◦ offering information in one-on-one conversations with families

◦ hosting workshops and information sessions for parents

◦ finding out what resources or events may be available through your teacher's union.

Note: The California courts have developed a bilingual resource directory about basic state and federal immigration information, how to find immigration legal help, and resources if children are separated from their parents.

Help for immigrant families: Guidance for schools

The Immigrant Legal Resource Center offers the following additional tips for schools in their guide on helping immigrant families:

  • Help educate families on how to seek competent immigration help and avoid fraud.
  • Encourage all families to get an immigration “checkup” to find out what protections and options that may benefit them.
  • Offer families advice about which documents to keep with them at all times.

Avoiding fraud: Scams targeting immigrants

There are a number of different scams targeting immigrants, often promising to help change immigration status or speed along an application. (These scams can target both documented and undocumented immigrants.) These scams not only cost immigrants large sums of money that will not be recovered, they can actually hurt their immigration cases or lead to deportation. A common problem is the hiring of notarios ("notaries") in Latino communities. While notarios in Latin American nations may have legitimate legal credentials, that is not the case in the U.S. They are not qualified to provide legal help or advice, but often take advantage of neighbors who feel more comfortable working someone from their home country who speaks Spanish.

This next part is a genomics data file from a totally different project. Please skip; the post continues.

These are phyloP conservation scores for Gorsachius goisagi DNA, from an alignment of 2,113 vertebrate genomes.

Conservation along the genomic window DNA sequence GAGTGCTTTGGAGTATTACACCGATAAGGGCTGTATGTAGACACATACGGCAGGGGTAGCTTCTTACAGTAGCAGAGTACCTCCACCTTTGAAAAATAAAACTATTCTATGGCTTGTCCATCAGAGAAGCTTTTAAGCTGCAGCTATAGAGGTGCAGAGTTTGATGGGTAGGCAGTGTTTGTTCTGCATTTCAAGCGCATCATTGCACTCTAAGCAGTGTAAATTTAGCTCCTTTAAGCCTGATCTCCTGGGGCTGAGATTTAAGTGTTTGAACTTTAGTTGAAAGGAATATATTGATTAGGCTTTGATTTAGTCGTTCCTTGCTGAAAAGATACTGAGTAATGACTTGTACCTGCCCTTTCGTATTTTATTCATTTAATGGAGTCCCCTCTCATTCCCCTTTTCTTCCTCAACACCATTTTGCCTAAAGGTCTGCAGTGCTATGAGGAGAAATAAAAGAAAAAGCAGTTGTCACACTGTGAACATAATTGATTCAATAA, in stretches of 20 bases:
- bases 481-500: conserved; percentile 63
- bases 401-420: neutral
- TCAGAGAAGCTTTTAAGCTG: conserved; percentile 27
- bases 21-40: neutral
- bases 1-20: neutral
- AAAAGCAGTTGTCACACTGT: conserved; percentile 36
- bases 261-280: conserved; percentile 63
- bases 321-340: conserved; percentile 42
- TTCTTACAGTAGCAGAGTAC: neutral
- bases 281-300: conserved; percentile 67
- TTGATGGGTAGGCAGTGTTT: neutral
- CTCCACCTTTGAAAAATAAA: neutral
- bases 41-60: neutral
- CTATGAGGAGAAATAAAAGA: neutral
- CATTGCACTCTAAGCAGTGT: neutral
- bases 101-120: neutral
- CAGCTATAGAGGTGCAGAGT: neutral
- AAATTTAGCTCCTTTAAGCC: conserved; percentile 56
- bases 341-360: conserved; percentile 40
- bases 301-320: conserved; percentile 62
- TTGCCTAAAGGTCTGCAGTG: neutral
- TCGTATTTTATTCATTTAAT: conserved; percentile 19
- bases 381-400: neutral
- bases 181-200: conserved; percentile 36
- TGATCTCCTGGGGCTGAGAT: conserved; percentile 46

Learn more about notarios from the following resources and videos, as well as other resources to help immigrants avoid scams from the following resources.

Note: Official government documents, even in the form of hand-outs, may make some families nervous. Be sensitive in how you distribute this information.

Legal resources

Flyers

FAQs and Background Information

News Headlines

Recommended video 

Video: The truth about Notarios

Video: La Verdad Acerca los Notarios

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Connect families with expert guidance on planning for a possible separation

Why this matters

Many schools are addressing the question of possible separation due to family detention or deportation through the following steps, usually taken with immigrant advocates who can guide parents through difficult conversations with great sensitivity and attention to practical matters. This expertise is essential on legal questions of guardianship and caretaking.

This is a delicate line to walk. A one-size-fits-all approach may not work well and different families will have varying needs depending on their situation.  Nevertheless, a little bit of information and forethought can go a long way in giving children the best chance for a stable situation in the event of separation, especially since children of detained parents can quickly end up in foster care. (See more information on this topic in our sections on emergency contact information and the protocols for caring for children when a caregiver is unavailable.)